My Weekly Indicators post is up at Seeking Alpha.
The long leading forecast has now been negative for four weeks in a row. Please remember that clicking and reading, besides being educational, helps reward me for the work I put into this.
My Weekly Indicators post is up at Seeking Alpha.
The long leading forecast has now been negative for four weeks in a row. Please remember that clicking and reading, besides being educational, helps reward me for the work I put into this.
Here are the headlines on wages and the broader measures of underemployment:
Wages and participation rates
September was revised downward by -13,000. October was revised upward by +1,000, for a net change of -12,000.
The more leading numbers in the report tell us about where the economy is likely to be a few months from now. These were mixed.
Last December 2017, Envision Healthcare Corporation paid an approximate $30 million to settle allegations for subsidiary EmCare doctors getting bonus payments for admitting patients to hospitals when it was not necessary.
A subsidiary of Envision, EmCare is a provider of physician services to emergency departments, inpatient services for hospitals, acute care surgery, trauma and general surgery, women’s and children’s services, radiology / teleradiology programs and anesthesiology services. If you have ever been hospitalized, Radiology is one service which always seems to have someone other than the hospital billing you. One study of billing practices of 194 hospitals in which EmCare handled billing and was out-of-network; the average out-of-network billing rate was 62% higher than the national average of 26%. When EmCare’s billing was compared to that of a competitor TeamHealth, the latter’s billing in other hospitals was less and there was a smaller increase in out-of-network service billing.
If you remember a while back, Rusty and I would discuss the ongoing consolidation of hospitals, clinics, and pharmacies. The reasoning behind the consolidation was to have enough market clout when negotiating with insurance and Medicare. Having a larger presence and being able to set pricing nationally and regionally is a big factor in the rising cost of healthcare.
Envision is the biggest player in staffing ERs and Anesthesiology departments with 6% of the $41 billion emergency department and hospital-based physician staffing and 7% of the $20 billion anesthesiologist staffing. Two-thirds of all Emergency Departments (ED) do some type of outsourcing even if it is short term.
United Healthcare insurance is pitted against Envision’s practice of over pricing for it’s 25,000 emergency doctors, anesthesiologists and other hospital-based clinicians charge to patients and pass through. The disagreement over pricing and how it is paid for by insurance as billed by 3rd party providers will spill over into patients being billed more frequently for higher prices not accepted by insurance.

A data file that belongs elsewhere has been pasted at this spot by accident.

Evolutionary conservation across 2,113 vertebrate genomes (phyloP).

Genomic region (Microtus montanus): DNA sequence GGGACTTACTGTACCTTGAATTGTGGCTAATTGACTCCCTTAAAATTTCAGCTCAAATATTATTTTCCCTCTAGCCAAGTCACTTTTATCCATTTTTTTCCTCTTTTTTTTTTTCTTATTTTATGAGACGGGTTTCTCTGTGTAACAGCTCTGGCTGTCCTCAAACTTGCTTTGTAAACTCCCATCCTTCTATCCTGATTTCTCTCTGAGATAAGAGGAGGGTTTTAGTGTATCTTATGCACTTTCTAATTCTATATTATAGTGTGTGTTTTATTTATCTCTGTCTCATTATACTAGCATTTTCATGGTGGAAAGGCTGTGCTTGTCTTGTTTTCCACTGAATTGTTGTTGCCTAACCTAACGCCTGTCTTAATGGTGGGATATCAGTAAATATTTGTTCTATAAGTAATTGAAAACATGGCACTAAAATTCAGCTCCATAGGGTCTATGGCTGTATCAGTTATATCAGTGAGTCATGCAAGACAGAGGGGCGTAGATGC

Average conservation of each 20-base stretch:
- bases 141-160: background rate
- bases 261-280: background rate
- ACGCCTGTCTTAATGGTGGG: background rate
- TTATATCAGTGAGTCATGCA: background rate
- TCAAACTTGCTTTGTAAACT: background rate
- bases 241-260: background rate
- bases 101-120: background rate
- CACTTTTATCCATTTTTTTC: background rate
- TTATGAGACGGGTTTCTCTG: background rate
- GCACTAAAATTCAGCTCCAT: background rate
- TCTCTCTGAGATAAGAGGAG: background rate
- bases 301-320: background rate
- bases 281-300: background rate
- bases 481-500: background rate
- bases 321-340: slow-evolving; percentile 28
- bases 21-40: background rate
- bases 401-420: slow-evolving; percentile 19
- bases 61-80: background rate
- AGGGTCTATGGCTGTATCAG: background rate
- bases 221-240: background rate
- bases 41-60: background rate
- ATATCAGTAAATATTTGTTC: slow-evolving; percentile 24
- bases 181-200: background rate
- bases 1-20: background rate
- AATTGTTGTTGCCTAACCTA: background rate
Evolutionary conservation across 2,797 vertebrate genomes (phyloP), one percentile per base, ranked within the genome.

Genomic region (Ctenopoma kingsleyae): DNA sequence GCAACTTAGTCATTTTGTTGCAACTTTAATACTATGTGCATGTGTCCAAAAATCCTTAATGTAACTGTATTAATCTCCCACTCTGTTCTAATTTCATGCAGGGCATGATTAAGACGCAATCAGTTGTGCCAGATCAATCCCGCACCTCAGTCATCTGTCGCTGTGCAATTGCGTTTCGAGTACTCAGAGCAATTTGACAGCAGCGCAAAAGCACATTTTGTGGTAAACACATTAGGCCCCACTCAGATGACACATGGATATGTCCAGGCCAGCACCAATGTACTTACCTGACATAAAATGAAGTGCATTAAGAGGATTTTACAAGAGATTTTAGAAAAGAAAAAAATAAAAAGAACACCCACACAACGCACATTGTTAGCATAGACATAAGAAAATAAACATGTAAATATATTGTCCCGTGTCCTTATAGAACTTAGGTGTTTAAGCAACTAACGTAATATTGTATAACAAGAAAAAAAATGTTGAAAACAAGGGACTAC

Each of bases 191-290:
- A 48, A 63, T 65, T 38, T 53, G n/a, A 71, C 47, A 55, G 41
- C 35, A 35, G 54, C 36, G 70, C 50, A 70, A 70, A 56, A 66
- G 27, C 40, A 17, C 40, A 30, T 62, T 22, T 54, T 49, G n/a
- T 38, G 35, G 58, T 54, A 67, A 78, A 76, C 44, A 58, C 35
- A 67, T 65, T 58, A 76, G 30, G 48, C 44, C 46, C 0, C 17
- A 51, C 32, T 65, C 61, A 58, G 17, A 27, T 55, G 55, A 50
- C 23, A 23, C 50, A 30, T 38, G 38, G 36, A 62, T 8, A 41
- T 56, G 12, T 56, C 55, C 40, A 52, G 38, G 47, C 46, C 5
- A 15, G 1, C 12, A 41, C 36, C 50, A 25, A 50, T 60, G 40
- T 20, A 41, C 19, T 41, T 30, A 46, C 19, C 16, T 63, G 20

UnitedHealthcare’s 27 million privately insured patients could face expensive and unexpected doctor bills as of 2019 if Envision doctors become out-of-network for United Healthcare. According to the research group NORC at the University of Chicago more than half of Americans have received an unexpected medical bill. In another study by economists from the Federal Trade Commission in 2017, 1 in 5 emergency-room admissions resulted in a surprise out-of-network bill.
While the ACA increased the numbers of people insured, approximately 20% of people have problems paying medical bills largely because healthcare is still rising faster than most other costs and income. One source of increased costs has been the billing from out-of-network doctors billing patients utilizing in-network facilities such as hospital Emergency Departments. NEJM recently published a Yale Study by Zack Cooper, Ph.D., and Fiona Scott Morton, Ph.D. (Out-of-Network Emergency-Physician Bills — An Unwelcome Surprise) reported on the increased occurrence of surprise-billing for out-of-network services.
Patients typically do not choose to use out-of-networks doctors or facilities. They will choose an in-network facility and expect an in-network doctor(s) to care for them. Healthcare insurance expects its buyers to use in-network services or pay a penalty for not doing so. When one arrives at an in-network Emergency Department, they expect to be cared for by an in-network doctor. I have yet to hear a doctor on duty offering up he or she is not employed by the hospital but instead by a third party. The patient is not aware of in-network or out-of-network issues until they get the bill. The market place is not working for the customer and the doctor still gets the business regardless of the price and there is no competition from other facilities or in negotiated pricing due to having insurance. The third party employer knows this issue as well as the hospital. The only fool in the room is the patient waiting to be cared for and be used. Insurance will pay a portion of the cost or negotiate with the hospital for a price. The third party company employing the doctor may yet charge the patient for the balance of the costs associated with the doctor and at a higher percentage than normal. The uncovered and unexpected higher cost is the rub.